Spring Security login form integration example with XML configuration

This tutorial will show you how to integrate Spring Security into a Spring MVC application. The application won’t use a database, the user credentials are just defined as plain text in the configuration file for simplicity.

We will show you almost all of the files needed for the working application, but will only describe the parts that are strictly connected to the Spring Security integration and not just there to have a basic webapp up and running.

At the end of the tutorial you can download the whole working Maven project.

Tools used:

  • Spring Tool Suite 3.7.1.RELEASE
  • Apache Maven 3.3.9
  • Java 8
  • Tomcat 8.0.32

The project structure

Here you can see the structure of the finished project.



Aside from Spring that we are using to build our webapp, we need two Spring Security related dependencies.

<project xmlns="http://maven.apache.org/POM/4.0.0" xmlns:xsi="http://www.w3.org/2001/XMLSchema-instance"
    xsi:schemaLocation="http://maven.apache.org/POM/4.0.0 http://maven.apache.org/xsd/maven-4.0.0.xsd">



        <!-- Dependency versions -->



        <!-- Plugin versions -->


        <!-- Misc versions -->












The important things to note here:

  • spring-security-web: Contains filters and related web-security infrastructure code. You’ll need it if you require Spring Security web authentication services and URL-based access-control. This also pulls in the spring-security-core dependency.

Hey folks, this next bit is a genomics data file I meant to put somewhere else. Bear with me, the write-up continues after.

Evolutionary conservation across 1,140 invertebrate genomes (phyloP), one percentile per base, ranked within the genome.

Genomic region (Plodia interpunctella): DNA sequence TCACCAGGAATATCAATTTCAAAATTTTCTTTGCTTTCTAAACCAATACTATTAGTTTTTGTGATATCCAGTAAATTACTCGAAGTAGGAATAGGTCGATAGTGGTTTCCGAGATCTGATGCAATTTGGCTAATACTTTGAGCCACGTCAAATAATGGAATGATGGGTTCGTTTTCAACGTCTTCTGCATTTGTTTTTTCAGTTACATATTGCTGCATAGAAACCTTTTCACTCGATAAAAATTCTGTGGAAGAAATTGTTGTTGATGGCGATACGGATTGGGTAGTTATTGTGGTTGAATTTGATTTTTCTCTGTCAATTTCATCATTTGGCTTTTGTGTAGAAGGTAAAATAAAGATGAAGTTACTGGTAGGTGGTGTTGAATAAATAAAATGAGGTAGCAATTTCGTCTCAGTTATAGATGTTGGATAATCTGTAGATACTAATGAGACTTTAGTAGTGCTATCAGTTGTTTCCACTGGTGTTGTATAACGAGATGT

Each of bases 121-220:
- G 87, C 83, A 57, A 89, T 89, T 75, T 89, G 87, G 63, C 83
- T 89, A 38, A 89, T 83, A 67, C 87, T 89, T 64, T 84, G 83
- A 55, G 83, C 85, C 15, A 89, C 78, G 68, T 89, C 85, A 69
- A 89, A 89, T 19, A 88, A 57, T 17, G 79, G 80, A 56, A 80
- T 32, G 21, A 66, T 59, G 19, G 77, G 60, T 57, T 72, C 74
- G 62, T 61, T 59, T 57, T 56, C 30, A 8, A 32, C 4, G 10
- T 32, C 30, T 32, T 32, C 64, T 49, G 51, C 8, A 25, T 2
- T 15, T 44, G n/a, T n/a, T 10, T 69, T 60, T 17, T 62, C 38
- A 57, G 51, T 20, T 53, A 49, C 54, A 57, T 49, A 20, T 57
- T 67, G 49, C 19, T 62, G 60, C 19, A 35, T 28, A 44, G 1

• spring-security-config: Contains the security namespace parsing code. You need it if you are using the Spring Security XML namespace for configuration.

The springSecurityFilterChain filter

One of the core elements of Spring Security is a chain of filters that determine if the user has access to a given resource. We define this filter in our web xml:

<?xml version="1.0" encoding="UTF-8"?>
<web-app xmlns="http://xmlns.jcp.org/xml/ns/javaee" xmlns:xsi="http://www.w3.org/2001/XMLSchema-instance"
    xsi:schemaLocation="http://xmlns.jcp.org/xml/ns/javaee http://xmlns.jcp.org/xml/ns/javaee/web-app_3_1.xsd" version="3.1">

    <display-name>JTuts Spring Security integration tutorial with XML configuration</display-name>





    <!-- Spring Security -->




Configuring Spring Security via XML

We put the XML configuration for Spring Security in spring-security.xml:

<?xml version="1.0" encoding="UTF-8"?>

<beans:beans xmlns="http://www.springframework.org/schema/security" xmlns:beans="http://www.springframework.org/schema/beans"
        http://www.springframework.org/schema/beans http://www.springframework.org/schema/beans/spring-beans-4.2.xsd
        http://www.springframework.org/schema/security http://www.springframework.org/schema/security/spring-security-4.0.xsd">

    <http use-expressions="true">
        <intercept-url pattern="/login" access="permitAll" />
        <intercept-url pattern="/**" access="hasRole('ROLE_USER')" />

        <form-login default-target-url="/home" login-page="/login" authentication-failure-url="/login?error=true" />

        <logout logout-success-url="/login" />

                <user name="admin" password="Secret123" authorities="ROLE_USER" />


Here a little more explanation is needed.

  • In the http element, we define the rules and settings for our security purposes: